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NATURALISM AND MUCKRAKING - Лекция, раздел Лингвистика, Курс лекций по предмету Романо-германская филология W Harton's And James's Dissections Of Hidden Sexual And ...
W harton's and James's dissections of hidden sexual and financial motivations at work in society link them with writers who seem superficially quite different: Stephen Crane, Jack London, Frank Norris, Theodore Dreiser, and Upton Sinclair. Like the cosmopolitan novelists, but much more explicitly, these naturalists used realism to relate the individual to society. Often they exposed social problems and were influenced by Darwinian thought and the related philosophical doctrine of determinism, which views individuals as the helpless pawns of economic and social forces beyond their control.
Naturalism is essentially a literary expression of determinism. Associated with bleak, realistic depictions of lower-class life, determinism denies religion as a motivating force in the world and instead perceives the universe as a machine. Eighteenth-century Enlightenment thinkers had also imagined the world as a machine, but as a perfect one, invented by God and tending toward progress and human betterment. Naturalists imagined society, instead, as a blind machine, godless and out of control.
The 19th-century American historian Henry Adams constructed an elaborate theory of history involving the idea of the dynamo, or machine force, and entropy, or decay of force. Instead of progress, Adams sees inevitable decline in human society.
Stephen Crane, the son of a clergyman, put the loss of God most succinctly:
A man said to the universe:
"Sir, I exist!"
"However," replied the universe,
"The fact has not created in me
A sense of obligation."
Like Romanticism, naturalism first appeared in Europe. It is usually traced to the works of Honor?de Balzac in the 1840s and seen as a French literary movement associated with Gustave Flaubert, Edmond and Jules Goncourt, È Zola, and Guy de Maupassant. It daringly opened up the seamy underside of society and such topics as divorce, sex, adultery, poverty, and crime.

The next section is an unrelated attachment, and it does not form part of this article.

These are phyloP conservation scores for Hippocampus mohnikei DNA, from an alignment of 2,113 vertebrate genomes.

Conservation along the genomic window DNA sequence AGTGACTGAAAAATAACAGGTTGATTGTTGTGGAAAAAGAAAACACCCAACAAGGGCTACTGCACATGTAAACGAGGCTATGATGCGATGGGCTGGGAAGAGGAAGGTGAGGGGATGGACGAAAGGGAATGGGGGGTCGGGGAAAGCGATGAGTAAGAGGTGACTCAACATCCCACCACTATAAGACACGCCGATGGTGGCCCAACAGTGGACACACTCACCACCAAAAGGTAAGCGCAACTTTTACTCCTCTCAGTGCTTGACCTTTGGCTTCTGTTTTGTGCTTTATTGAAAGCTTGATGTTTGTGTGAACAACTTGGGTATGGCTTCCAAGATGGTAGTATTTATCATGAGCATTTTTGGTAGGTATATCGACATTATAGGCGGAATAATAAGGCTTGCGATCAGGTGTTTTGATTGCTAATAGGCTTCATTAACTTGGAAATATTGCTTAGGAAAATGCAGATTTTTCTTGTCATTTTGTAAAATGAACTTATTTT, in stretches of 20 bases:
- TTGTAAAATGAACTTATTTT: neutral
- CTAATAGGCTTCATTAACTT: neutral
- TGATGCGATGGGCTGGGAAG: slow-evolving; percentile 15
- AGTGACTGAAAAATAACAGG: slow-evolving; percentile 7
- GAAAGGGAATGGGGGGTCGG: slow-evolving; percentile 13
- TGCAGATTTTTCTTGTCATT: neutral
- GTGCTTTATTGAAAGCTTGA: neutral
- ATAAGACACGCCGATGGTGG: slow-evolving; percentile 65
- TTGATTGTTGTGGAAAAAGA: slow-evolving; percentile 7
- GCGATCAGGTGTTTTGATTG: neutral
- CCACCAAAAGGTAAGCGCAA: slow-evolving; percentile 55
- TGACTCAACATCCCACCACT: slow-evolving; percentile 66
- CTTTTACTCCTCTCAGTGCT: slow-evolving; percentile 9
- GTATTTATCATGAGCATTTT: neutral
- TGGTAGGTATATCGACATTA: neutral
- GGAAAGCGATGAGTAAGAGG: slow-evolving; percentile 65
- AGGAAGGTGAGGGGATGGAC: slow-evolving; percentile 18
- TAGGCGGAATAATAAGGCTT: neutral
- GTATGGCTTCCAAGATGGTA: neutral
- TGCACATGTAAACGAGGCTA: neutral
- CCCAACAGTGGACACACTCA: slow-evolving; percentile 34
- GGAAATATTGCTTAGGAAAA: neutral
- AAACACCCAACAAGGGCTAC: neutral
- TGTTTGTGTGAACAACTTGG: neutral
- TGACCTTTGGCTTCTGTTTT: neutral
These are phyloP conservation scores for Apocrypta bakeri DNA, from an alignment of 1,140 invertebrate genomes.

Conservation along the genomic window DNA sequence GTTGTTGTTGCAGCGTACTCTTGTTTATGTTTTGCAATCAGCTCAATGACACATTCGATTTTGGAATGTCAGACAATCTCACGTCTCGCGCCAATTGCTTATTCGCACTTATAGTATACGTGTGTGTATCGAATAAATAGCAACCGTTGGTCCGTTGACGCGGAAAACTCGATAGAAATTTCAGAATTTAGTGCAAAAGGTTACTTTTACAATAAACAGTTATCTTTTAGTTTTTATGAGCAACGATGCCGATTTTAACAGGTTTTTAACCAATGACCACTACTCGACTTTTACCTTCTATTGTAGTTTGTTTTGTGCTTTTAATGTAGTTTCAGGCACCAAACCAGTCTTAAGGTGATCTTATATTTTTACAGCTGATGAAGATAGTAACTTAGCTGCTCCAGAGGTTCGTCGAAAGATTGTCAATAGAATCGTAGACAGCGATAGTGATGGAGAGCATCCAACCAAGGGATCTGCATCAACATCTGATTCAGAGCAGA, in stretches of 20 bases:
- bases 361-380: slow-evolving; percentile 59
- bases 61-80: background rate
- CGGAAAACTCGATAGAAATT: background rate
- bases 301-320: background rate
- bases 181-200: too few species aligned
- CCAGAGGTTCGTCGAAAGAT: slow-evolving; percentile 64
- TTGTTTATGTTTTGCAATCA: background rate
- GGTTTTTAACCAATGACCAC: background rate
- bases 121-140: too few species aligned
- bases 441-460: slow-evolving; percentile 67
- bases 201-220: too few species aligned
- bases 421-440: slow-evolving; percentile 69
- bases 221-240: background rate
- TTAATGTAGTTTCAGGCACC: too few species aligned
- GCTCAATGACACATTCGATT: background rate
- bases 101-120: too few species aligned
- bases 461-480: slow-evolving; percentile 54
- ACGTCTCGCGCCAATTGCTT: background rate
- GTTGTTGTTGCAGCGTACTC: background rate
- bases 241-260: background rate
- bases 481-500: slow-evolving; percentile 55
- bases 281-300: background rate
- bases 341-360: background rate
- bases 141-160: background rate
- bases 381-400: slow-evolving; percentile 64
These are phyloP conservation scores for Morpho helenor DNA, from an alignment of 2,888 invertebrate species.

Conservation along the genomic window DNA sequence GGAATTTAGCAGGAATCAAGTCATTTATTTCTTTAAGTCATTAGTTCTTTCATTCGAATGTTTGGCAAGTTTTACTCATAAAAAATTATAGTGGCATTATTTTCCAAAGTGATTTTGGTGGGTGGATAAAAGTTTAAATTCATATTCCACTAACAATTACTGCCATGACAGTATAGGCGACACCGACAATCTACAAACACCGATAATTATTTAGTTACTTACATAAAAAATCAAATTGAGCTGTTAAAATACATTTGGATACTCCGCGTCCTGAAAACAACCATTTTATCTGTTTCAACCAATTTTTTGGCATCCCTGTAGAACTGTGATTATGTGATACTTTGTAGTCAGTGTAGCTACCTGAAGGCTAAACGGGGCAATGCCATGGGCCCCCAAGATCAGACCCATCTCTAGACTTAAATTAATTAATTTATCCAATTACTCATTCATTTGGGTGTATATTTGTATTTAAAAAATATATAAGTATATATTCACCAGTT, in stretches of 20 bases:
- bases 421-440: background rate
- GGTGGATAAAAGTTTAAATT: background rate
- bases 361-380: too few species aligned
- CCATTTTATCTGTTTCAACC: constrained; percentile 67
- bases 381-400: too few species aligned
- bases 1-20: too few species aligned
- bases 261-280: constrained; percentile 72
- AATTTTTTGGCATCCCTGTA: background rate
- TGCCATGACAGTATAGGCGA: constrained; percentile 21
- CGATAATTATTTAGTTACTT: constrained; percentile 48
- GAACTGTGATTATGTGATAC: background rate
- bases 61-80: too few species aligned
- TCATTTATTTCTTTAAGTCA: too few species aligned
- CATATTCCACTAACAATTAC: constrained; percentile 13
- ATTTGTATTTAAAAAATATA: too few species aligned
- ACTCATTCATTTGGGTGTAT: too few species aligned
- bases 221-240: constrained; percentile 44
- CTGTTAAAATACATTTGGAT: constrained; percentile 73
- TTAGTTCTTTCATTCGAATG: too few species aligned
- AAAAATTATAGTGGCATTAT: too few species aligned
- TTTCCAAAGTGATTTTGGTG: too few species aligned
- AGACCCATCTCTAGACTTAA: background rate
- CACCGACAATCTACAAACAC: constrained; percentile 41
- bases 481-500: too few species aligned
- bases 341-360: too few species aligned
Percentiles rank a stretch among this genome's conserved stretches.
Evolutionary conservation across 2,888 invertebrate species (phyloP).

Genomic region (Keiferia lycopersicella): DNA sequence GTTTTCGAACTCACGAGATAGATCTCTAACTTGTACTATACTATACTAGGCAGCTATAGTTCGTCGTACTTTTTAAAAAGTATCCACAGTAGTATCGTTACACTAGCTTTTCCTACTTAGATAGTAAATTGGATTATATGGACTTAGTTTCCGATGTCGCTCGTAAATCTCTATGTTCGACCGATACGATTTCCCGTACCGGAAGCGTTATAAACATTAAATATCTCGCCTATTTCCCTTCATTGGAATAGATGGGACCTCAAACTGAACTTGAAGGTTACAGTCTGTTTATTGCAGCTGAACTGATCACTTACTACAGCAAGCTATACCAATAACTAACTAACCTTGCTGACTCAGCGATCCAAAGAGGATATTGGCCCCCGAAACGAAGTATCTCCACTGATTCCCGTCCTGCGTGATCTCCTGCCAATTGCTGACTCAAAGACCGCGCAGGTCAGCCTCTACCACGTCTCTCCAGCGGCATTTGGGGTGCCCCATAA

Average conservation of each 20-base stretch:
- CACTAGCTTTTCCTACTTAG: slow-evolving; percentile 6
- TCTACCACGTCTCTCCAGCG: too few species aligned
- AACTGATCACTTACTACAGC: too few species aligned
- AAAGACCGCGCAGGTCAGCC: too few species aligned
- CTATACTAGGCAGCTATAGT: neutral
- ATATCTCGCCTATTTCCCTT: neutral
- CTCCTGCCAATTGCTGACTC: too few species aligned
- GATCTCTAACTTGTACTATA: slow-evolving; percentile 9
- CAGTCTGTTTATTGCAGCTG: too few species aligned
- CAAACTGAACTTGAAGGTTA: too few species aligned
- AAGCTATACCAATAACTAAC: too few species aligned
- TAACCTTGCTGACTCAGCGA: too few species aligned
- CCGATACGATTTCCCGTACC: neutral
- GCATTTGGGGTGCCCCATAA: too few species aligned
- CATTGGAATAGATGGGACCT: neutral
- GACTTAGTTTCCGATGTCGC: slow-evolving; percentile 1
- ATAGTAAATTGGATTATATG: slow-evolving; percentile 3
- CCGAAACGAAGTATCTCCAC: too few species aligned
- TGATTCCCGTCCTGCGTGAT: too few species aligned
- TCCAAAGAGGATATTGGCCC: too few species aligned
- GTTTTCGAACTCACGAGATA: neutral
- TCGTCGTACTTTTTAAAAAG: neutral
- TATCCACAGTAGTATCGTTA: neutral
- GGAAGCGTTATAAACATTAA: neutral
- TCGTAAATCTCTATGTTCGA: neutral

Naturalism flourished as Americans became urbanized and aware of the importance of large economic and social forces. By 1890, the frontier was declared officially closed. Most Americans resided in towns, and business dominated even remote farmsteads.
Stephen Crane (1871-1900)
Stephen Crane, born in New Jersey, had roots going back to Revolutionary War soldiers, clergymen, sheriffs, judges, and farmers who had lived a century earlier. Primarily a journalist who also wrote fiction, essays, poetry, and plays, Crane saw life at its rawest, in slums and on battlefields. His short stories -- in particular, "The Open Boat," "The Blue Hotel," and "The Bride Comes to Yellow Sky" -- exemplified that literary form. His haunting Civil War novel, The Red Badge of Courage, was published to great acclaim in 1895, but he barely had time to bask in the attention before he died, at 29, having neglected his health. He was virtually forgotten during the first two decades of the 20th century, but was resurrected through a laudatory biography by Thomas Beer in 1923. He has enjoyed continued success ever since -- as a champion of the common man, a realist, and a symbolist.
Crane's Maggie: A Girl of the Streets (1893) is one of the best, if not the earliest, naturalistic American novels. It is the harrowing story of a poor, sensitive young girl whose uneducated, alcoholic parents utterly fail her. In love and eager to escape her violent home life, she allows herself to be seduced into living with a young man, who soon deserts her. When her self-righteous mother rejects her, Maggie becomes a prostitute to survive, but soon commits suicide out of despair. Crane's earthy subject matter and his objective, scientific style, devoid of moralizing, earmark Maggie as a naturalist work.
Jack London (1876-1916)
A poor, self-taught worker from California, the naturalist Jack London was catapulted from poverty to fame by his first collection of stories, The Son of the Wolf (1900), set largely in the Klondike region of Alaska and the Canadian Yukon. Other of his best-sellers, including The Call of the Wild (1903) and The Sea-Wolf (1904) made him the highest paid writer in the United States of his time.